Australia Defamation Case Signals a Crackdown on Ordinary Citizens, Critics Say

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The outcome of the case was not unusual for a country with notoriously strong defamation lawsbut it was unusual that the defendant was not another politician or a prominent journalist, said Michael Douglas, senior lecturer in private law at the University of Western Australia.

“This is consistent with the theme that this government is content with a very tough approach to online speaking, which it doesn’t like,” he said. He added: “Cases like these are a warning that if things don’t change, we will see more and more cases like this, and every Australian must proceed with caution before retweeting quotes and naming a policy.”

Mr. Dutton has been open about his intention to combat misleading or defamatory content on social media. In March he said local radio station: “Some of these people who are trending on Twitter or have anonymity on different Twitter accounts are posting all these statements and tweets that are downright discrediting – I’m going to highlight some of them to sue.”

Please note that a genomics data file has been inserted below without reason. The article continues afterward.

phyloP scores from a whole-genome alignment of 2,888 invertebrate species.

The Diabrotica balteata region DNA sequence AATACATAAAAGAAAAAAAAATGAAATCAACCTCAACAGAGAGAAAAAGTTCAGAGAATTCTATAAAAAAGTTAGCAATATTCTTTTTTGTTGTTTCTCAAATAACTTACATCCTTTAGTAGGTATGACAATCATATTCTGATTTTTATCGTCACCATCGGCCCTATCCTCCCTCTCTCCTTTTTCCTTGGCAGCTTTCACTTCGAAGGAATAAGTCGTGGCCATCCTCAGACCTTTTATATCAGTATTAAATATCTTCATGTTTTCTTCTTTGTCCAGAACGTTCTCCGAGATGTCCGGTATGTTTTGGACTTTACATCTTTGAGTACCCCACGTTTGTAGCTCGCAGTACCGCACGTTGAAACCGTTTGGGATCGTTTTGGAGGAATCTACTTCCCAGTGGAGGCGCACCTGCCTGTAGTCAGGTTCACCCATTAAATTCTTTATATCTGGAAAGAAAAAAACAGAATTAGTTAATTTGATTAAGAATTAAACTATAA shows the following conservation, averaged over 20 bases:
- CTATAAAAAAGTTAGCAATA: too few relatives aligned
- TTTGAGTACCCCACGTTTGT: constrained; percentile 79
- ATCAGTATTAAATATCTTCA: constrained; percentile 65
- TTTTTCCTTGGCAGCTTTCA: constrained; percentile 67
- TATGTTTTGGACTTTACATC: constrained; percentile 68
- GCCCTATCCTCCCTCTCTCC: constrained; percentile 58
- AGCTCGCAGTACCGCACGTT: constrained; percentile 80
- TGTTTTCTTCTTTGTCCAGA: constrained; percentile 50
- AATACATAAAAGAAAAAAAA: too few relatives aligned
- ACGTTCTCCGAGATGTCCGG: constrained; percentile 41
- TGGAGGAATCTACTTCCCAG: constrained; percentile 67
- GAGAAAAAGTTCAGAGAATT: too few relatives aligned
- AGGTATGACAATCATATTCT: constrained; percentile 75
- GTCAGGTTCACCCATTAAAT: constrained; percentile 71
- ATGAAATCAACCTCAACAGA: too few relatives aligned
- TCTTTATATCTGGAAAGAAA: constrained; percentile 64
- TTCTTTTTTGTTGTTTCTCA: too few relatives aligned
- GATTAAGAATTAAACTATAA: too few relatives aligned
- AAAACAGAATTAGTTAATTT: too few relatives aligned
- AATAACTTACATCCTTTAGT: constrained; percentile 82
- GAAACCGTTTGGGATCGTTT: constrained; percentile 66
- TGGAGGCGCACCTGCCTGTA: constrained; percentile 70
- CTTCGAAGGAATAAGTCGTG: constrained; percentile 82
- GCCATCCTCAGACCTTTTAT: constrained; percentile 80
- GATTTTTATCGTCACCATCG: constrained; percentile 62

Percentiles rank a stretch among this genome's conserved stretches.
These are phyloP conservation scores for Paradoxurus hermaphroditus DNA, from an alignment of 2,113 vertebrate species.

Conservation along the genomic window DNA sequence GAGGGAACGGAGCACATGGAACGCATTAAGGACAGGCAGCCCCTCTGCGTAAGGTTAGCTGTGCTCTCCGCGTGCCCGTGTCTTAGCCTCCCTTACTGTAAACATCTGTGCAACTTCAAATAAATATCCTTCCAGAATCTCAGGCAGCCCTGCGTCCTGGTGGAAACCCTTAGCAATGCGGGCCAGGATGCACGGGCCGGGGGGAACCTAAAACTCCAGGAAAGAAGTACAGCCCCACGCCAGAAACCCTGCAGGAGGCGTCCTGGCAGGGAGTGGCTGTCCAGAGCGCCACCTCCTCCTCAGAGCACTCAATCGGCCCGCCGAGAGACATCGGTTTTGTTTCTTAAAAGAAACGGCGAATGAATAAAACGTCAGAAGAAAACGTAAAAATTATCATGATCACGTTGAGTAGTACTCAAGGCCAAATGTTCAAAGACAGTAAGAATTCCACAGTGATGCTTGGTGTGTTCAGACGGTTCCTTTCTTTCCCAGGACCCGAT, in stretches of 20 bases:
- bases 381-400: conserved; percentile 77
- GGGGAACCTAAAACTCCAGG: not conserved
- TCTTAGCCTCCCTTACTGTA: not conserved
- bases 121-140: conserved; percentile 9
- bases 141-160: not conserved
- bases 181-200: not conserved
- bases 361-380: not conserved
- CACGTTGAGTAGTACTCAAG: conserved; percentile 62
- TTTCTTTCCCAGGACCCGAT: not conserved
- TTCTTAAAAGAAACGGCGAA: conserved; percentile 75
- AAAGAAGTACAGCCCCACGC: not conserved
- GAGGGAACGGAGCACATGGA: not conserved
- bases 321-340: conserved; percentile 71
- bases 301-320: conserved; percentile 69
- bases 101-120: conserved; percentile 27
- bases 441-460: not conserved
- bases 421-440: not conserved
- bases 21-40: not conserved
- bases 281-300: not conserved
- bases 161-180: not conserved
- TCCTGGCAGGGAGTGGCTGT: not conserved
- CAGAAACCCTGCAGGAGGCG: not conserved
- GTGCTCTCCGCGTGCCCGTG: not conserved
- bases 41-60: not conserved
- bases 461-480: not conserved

Prime Minister Scott Morrison repeated this opinion in October, when he pledged the government would do more to hold the social media giants accountable.

“Social media has become a coward’s palace where people can just go there without saying who they are, ruin people’s lives and say the dirtiest and most offensive things to people and do it with impunity,” said Mr. Morrison.

In May, John Barilaro, then Deputy Prime Minister of New South Wales, sued Australian YouTuber Jordan Shanks for libel, claiming that two videos that Mr. Shanks had incorrectly uploaded suggested he was corrupt, perjured and blackmailed. He also said that Mr. Shanks was racist in attacking his Italian heritage, including calling him “a spaghetti-fueled swindler to the core.”

Mr. Shanks’s channel, FriendlyJordies, has 600,000 subscribers and is renowned for its comedy and political commentary.

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